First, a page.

Charting What’s Next At The Royal Theater—Again

November 12, 2013 | by Bradley Maule


Then-new mural adoring the façade of the Royal Theater, 2005 | Photo: Bradley Maule

Then-new mural adoring the façade of the Royal Theater, 2005 | Photo: Bradley Maule

By most measures, last night’s public meeting hosted by the South of South Neighborhood Association and South Street West Business Association regarding the future of the Royal Theater–and more notably its past–went surprisingly smoothly. What could have been a volatile discussion on the historic but troubled venue, or worse, a gentrification debate underlined by class and race, came off more as of an info session outlining the building’s history, Michael Singer’s poor stewardship of the Royal from 1975 until 1998 (when the Preservation Alliance purchased it), and the last 13 years of big ideas, during which time Kenny Gamble’s Universal Companies has owned the building.

Universal, represented by president & CEO Rahim Islam and executive vice president Shahied Dawan, shared a chronology of the proposals they’ve put forward for redeveloping the Royal, a somewhat defensive preface before explaining their latest plans, which include demolition of all but the South Street façade and the creation of 7,000 sq ft of retail space and 30 rental units upstairs, as well as six market-rate townhouses Kater Street (with garages accessed by one curb cut) and 13 parking spaces.


Hidden City Festival: Performance of Re-Sounding at the Royal Theatre on South Street, 2009 | Photo: Jacques-Jean Tiziou /

While this seems like an anticlimactic solution for what many claim was once Philadelphia’s center of African-American culture, what may have once been worth saving is simply gone. After listing the various proposals, including a Scribe Video Center for film and theater, a Pennrose-Parkway-Universal partnership for a South Street West entertainment district, an anchor for the Rhythm & Blues Foundation, and a House of Blues–all of which fell through for being cost prohibitive–Universal ended the presentation with a photo of the state of the Royal’s interior taken last week. It is, in a word, dire.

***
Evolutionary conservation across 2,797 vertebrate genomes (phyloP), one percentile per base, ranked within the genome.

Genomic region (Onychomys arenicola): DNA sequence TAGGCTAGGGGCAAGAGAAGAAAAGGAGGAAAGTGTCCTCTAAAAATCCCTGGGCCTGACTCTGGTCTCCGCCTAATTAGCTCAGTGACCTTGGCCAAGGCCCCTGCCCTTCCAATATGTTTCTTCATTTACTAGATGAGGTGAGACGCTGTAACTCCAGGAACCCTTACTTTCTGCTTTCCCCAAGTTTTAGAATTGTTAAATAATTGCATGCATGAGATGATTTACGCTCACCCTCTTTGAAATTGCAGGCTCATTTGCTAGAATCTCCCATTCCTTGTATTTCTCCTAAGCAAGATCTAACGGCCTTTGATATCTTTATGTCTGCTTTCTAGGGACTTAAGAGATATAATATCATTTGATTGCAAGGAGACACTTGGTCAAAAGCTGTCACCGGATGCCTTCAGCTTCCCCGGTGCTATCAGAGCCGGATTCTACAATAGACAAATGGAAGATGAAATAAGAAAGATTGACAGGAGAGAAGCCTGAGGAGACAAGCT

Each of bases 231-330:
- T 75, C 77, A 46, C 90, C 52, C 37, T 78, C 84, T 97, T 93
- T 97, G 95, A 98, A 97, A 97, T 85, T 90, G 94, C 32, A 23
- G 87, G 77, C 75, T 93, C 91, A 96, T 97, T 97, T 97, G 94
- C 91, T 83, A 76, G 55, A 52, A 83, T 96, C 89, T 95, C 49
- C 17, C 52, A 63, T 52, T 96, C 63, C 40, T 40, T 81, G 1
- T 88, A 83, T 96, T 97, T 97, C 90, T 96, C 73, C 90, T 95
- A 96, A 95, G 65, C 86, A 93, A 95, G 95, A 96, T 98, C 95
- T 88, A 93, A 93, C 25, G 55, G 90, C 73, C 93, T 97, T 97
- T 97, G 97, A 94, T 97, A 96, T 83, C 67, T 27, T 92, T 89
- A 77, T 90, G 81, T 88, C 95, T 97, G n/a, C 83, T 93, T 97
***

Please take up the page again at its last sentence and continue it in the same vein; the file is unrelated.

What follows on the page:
It was already empty and deteriorating in 2009, when the Royal Theater was one of nine sites to host the inaugural Hidden City Festival. “At this point, there’s no purpose in bringing the Royal Theater back because there’s nothing left of it,” says Thaddeus Squire, Hidden City’s founder (also the founder and managing director of CultureWorks Greater Philadelphia). “It’s unfortunate, but we can’t fill the theaters we already have in Center City,” he says, citing the struggles of the Clef Club of Jazz and the Suzanne Roberts Theatre, both within three blocks of the Royal.

Carl Dranoff, whose Dranoff Properties has along with Universal Companies propelled development southward on the Avenue of the Arts, echoes Squire’s sentiment. “If [redeveloping theaters] was easy and everyone could do it, everyone would,” Dranoff says. “You see the Boyd Theatre, [and] the Prince declared bankruptcy.”

“The Boyd is a different beast,” Squire observes, “where there is substantial detail that can be saved.” Florida’s iPic Entertainment seems determined to not do that, as their major redevelopment would gut the old palace and replace it with hyper-modern, upscale amenities. At this stage at the Royal, “I think anything is good there,” Squire says. “The preservation community has bigger battles to fight.”

Exposed to the elements, 2003 | Photo: Bradley Maule

Exposed to the elements, 2003 | Photo: Bradley Maule

After languishing for over 40 years, the fight to save the Royal Theater appears to have run out of steam. One gathered that sense from Universal’s Islam and Dawan, whose presentation lauded Gamble’s musical accomplishments and the fact he relocated from the suburbs back to this, his home neighborhood. They also stressed the $50 million they’ve put into developing over 200 housing units as the old South Philly neighborhood has become the Graduate Hospital Area, or G-Ho, or Southwest Center City, call it what you will. Even as the area’s value has skyrocketed, the Royal has stayed mired in big dreams whose numbers couldn’t add up.

Now, likely spurred on by the Act 135 petition filed by neighbor Juan Levy nominating Ori Feibush to be conservator of the property, Universal has a renewed urgency to make the numbers add up. To help do so, they’ve brought on Carl Dranoff as an adviser. “A friend and adviser is a better way to put it,” Dranoff tells Hidden City, “because we’ve worked on a number of projects in the past. They’ve asked me to help devise a plan to pass muster with neighborhood advocacy groups and the historic preservation community.” The latter includes the Preservation Alliance, from whom Universal purchased the Royal with an easement in place for only the façade, and the Philadelphia Historical Commission, who would need to approve demolition of the rest of the building.

That’s still a ways off, as last night’s was only the first of several meetings hosted by SOSNA and SSWBA on the project. Then there are the historical commission rulings. Then there are zoning variances. Then there’s the financing. “We hope at the end of this process, we have a financeable project,” Universal’s Islam told the crowd last night. “Change is hard for everyone, but we get it done.”